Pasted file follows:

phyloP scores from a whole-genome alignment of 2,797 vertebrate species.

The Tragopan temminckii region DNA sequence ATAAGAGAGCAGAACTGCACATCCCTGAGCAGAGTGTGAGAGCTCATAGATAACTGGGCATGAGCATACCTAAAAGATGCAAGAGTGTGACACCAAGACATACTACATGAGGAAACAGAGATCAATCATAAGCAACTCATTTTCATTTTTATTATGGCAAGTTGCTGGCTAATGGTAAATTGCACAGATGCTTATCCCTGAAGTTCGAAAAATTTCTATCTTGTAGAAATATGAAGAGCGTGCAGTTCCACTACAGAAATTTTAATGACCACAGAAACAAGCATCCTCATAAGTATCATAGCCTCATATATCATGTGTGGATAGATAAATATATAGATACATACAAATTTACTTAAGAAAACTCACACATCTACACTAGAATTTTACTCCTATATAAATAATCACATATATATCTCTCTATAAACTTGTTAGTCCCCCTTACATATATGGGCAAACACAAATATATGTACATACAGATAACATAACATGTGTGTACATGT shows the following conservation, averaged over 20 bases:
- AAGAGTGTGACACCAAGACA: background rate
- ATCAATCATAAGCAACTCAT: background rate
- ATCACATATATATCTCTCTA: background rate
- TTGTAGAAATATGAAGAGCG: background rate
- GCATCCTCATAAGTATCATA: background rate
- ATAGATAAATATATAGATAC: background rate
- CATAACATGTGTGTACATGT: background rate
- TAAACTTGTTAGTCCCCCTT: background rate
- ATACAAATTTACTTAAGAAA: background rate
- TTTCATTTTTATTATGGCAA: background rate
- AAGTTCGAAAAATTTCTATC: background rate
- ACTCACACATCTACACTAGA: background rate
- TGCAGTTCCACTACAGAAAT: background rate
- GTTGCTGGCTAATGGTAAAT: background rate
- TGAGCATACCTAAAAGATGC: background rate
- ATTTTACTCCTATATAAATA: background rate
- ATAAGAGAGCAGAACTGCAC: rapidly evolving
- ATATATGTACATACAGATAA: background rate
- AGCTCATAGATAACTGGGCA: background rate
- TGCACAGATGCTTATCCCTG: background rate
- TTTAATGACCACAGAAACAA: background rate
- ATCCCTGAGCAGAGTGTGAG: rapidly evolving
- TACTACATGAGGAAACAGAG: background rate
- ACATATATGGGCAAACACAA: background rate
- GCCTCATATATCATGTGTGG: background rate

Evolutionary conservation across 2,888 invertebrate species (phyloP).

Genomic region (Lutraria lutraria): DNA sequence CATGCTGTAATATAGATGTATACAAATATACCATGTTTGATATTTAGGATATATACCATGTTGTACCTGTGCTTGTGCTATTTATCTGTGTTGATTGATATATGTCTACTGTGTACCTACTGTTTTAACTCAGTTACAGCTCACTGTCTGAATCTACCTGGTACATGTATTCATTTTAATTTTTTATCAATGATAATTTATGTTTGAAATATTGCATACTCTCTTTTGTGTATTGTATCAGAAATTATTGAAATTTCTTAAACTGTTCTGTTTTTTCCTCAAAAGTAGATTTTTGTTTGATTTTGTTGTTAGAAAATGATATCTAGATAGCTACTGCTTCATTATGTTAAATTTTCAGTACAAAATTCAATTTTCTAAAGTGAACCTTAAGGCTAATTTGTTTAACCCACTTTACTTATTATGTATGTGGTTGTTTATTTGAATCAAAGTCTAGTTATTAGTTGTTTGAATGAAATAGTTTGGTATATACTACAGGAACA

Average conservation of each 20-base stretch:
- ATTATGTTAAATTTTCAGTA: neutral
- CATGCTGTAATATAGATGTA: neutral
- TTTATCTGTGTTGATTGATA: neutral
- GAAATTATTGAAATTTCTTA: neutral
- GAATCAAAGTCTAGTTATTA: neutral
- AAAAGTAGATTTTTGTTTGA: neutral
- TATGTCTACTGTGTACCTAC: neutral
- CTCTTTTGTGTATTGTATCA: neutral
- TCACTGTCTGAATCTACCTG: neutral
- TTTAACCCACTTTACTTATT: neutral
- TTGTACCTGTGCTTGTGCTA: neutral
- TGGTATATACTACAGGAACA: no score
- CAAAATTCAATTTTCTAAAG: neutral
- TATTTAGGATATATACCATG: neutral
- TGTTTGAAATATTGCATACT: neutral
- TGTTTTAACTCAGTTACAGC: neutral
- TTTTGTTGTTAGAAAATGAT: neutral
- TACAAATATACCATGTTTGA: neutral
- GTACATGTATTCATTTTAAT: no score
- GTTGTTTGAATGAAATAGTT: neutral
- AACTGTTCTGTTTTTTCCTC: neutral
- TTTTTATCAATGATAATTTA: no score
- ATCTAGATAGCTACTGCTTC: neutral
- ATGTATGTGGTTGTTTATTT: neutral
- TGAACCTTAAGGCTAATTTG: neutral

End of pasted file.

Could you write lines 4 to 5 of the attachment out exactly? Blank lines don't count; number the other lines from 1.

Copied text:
- ATCAATCATAAGCAACTCAT: background rate
- ATCACATATATATCTCTCTA: background rate